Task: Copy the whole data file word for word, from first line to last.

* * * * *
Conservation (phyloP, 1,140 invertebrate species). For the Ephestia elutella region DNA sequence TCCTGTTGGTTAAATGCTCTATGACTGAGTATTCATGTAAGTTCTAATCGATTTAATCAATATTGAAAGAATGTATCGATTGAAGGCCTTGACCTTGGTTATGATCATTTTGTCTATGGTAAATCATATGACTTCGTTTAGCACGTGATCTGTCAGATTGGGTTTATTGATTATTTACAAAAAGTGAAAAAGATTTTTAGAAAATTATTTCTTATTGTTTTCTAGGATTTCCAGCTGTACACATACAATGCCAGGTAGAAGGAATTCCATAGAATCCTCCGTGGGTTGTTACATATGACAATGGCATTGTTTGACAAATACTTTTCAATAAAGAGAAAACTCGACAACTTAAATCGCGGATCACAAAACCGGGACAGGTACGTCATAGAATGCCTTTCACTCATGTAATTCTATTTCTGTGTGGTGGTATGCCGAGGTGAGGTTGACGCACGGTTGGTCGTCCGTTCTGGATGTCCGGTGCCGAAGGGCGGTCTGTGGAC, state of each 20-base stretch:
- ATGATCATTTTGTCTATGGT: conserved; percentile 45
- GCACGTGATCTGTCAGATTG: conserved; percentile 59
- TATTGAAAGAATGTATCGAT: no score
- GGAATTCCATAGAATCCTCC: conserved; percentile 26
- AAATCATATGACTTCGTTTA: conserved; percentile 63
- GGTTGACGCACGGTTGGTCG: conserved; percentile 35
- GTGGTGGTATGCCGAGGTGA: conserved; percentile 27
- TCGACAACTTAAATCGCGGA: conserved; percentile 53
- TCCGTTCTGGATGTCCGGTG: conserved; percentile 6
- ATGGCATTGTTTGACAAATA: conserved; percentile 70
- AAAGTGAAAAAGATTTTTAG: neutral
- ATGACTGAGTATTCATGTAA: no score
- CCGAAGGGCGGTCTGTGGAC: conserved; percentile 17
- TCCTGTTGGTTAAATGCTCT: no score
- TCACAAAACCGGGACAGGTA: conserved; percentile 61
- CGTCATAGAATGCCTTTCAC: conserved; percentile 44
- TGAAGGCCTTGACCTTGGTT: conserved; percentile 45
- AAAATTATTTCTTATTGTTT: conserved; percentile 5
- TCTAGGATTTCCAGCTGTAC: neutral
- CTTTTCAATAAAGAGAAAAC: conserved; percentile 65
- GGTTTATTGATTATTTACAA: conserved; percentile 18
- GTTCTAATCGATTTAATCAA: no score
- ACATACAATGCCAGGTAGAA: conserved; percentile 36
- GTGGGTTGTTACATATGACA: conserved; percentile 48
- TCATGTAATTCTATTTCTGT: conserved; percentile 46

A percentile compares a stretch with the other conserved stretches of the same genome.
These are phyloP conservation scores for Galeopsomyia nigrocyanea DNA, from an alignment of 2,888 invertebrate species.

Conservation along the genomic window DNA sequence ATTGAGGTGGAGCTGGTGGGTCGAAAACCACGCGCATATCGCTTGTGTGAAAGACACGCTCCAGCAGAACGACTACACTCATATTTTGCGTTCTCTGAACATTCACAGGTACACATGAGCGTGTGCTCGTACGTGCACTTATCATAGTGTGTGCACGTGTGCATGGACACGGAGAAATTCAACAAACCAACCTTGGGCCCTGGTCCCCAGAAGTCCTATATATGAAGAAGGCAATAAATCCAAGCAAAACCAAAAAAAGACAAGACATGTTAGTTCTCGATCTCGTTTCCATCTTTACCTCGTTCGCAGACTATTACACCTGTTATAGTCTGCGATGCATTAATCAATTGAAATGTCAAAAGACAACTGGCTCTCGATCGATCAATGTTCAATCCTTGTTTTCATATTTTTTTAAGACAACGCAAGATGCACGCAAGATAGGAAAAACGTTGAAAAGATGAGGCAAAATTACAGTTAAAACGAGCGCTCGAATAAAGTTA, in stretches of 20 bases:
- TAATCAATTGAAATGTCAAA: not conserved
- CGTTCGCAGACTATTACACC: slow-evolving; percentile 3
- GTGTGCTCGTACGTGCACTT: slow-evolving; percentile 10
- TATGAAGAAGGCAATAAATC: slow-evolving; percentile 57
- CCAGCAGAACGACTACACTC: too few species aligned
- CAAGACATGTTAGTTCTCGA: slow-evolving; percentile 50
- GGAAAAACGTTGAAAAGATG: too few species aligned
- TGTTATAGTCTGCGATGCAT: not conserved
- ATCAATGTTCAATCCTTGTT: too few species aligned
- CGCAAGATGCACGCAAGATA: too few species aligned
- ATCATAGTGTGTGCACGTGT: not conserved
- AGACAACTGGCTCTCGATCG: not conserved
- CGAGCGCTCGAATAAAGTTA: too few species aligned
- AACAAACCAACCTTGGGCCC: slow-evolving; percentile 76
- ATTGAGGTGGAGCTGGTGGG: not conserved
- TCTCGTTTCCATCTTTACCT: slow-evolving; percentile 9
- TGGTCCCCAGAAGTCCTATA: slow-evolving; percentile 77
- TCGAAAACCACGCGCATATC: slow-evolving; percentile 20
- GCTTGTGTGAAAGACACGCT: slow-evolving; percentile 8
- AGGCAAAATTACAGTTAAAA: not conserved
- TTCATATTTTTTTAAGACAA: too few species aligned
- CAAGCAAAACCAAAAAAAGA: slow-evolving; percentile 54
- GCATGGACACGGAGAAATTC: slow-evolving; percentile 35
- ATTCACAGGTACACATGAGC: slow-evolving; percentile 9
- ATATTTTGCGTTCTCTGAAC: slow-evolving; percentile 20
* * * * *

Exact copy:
Conservation (phyloP, 1,140 invertebrate species). For the Ephestia elutella region DNA sequence TCCTGTTGGTTAAATGCTCTATGACTGAGTATTCATGTAAGTTCTAATCGATTTAATCAATATTGAAAGAATGTATCGATTGAAGGCCTTGACCTTGGTTATGATCATTTTGTCTATGGTAAATCATATGACTTCGTTTAGCACGTGATCTGTCAGATTGGGTTTATTGATTATTTACAAAAAGTGAAAAAGATTTTTAGAAAATTATTTCTTATTGTTTTCTAGGATTTCCAGCTGTACACATACAATGCCAGGTAGAAGGAATTCCATAGAATCCTCCGTGGGTTGTTACATATGACAATGGCATTGTTTGACAAATACTTTTCAATAAAGAGAAAACTCGACAACTTAAATCGCGGATCACAAAACCGGGACAGGTACGTCATAGAATGCCTTTCACTCATGTAATTCTATTTCTGTGTGGTGGTATGCCGAGGTGAGGTTGACGCACGGTTGGTCGTCCGTTCTGGATGTCCGGTGCCGAAGGGCGGTCTGTGGAC, state of each 20-base stretch:
- ATGATCATTTTGTCTATGGT: conserved; percentile 45
- GCACGTGATCTGTCAGATTG: conserved; percentile 59
- TATTGAAAGAATGTATCGAT: no score
- GGAATTCCATAGAATCCTCC: conserved; percentile 26
- AAATCATATGACTTCGTTTA: conserved; percentile 63
- GGTTGACGCACGGTTGGTCG: conserved; percentile 35
- GTGGTGGTATGCCGAGGTGA: conserved; percentile 27
- TCGACAACTTAAATCGCGGA: conserved; percentile 53
- TCCGTTCTGGATGTCCGGTG: conserved; percentile 6
- ATGGCATTGTTTGACAAATA: conserved; percentile 70
- AAAGTGAAAAAGATTTTTAG: neutral
- ATGACTGAGTATTCATGTAA: no score
- CCGAAGGGCGGTCTGTGGAC: conserved; percentile 17
- TCCTGTTGGTTAAATGCTCT: no score
- TCACAAAACCGGGACAGGTA: conserved; percentile 61
- CGTCATAGAATGCCTTTCAC: conserved; percentile 44
- TGAAGGCCTTGACCTTGGTT: conserved; percentile 45
- AAAATTATTTCTTATTGTTT: conserved; percentile 5
- TCTAGGATTTCCAGCTGTAC: neutral
- CTTTTCAATAAAGAGAAAAC: conserved; percentile 65
- GGTTTATTGATTATTTACAA: conserved; percentile 18
- GTTCTAATCGATTTAATCAA: no score
- ACATACAATGCCAGGTAGAA: conserved; percentile 36
- GTGGGTTGTTACATATGACA: conserved; percentile 48
- TCATGTAATTCTATTTCTGT: conserved; percentile 46

A percentile compares a stretch with the other conserved stretches of the same genome.
These are phyloP conservation scores for Galeopsomyia nigrocyanea DNA, from an alignment of 2,888 invertebrate species.

Conservation along the genomic window DNA sequence ATTGAGGTGGAGCTGGTGGGTCGAAAACCACGCGCATATCGCTTGTGTGAAAGACACGCTCCAGCAGAACGACTACACTCATATTTTGCGTTCTCTGAACATTCACAGGTACACATGAGCGTGTGCTCGTACGTGCACTTATCATAGTGTGTGCACGTGTGCATGGACACGGAGAAATTCAACAAACCAACCTTGGGCCCTGGTCCCCAGAAGTCCTATATATGAAGAAGGCAATAAATCCAAGCAAAACCAAAAAAAGACAAGACATGTTAGTTCTCGATCTCGTTTCCATCTTTACCTCGTTCGCAGACTATTACACCTGTTATAGTCTGCGATGCATTAATCAATTGAAATGTCAAAAGACAACTGGCTCTCGATCGATCAATGTTCAATCCTTGTTTTCATATTTTTTTAAGACAACGCAAGATGCACGCAAGATAGGAAAAACGTTGAAAAGATGAGGCAAAATTACAGTTAAAACGAGCGCTCGAATAAAGTTA, in stretches of 20 bases:
- TAATCAATTGAAATGTCAAA: not conserved
- CGTTCGCAGACTATTACACC: slow-evolving; percentile 3
- GTGTGCTCGTACGTGCACTT: slow-evolving; percentile 10
- TATGAAGAAGGCAATAAATC: slow-evolving; percentile 57
- CCAGCAGAACGACTACACTC: too few species aligned
- CAAGACATGTTAGTTCTCGA: slow-evolving; percentile 50
- GGAAAAACGTTGAAAAGATG: too few species aligned
- TGTTATAGTCTGCGATGCAT: not conserved
- ATCAATGTTCAATCCTTGTT: too few species aligned
- CGCAAGATGCACGCAAGATA: too few species aligned
- ATCATAGTGTGTGCACGTGT: not conserved
- AGACAACTGGCTCTCGATCG: not conserved
- CGAGCGCTCGAATAAAGTTA: too few species aligned
- AACAAACCAACCTTGGGCCC: slow-evolving; percentile 76
- ATTGAGGTGGAGCTGGTGGG: not conserved
- TCTCGTTTCCATCTTTACCT: slow-evolving; percentile 9
- TGGTCCCCAGAAGTCCTATA: slow-evolving; percentile 77
- TCGAAAACCACGCGCATATC: slow-evolving; percentile 20
- GCTTGTGTGAAAGACACGCT: slow-evolving; percentile 8
- AGGCAAAATTACAGTTAAAA: not conserved
- TTCATATTTTTTTAAGACAA: too few species aligned
- CAAGCAAAACCAAAAAAAGA: slow-evolving; percentile 54
- GCATGGACACGGAGAAATTC: slow-evolving; percentile 35
- ATTCACAGGTACACATGAGC: slow-evolving; percentile 9
- ATATTTTGCGTTCTCTGAAC: slow-evolving; percentile 20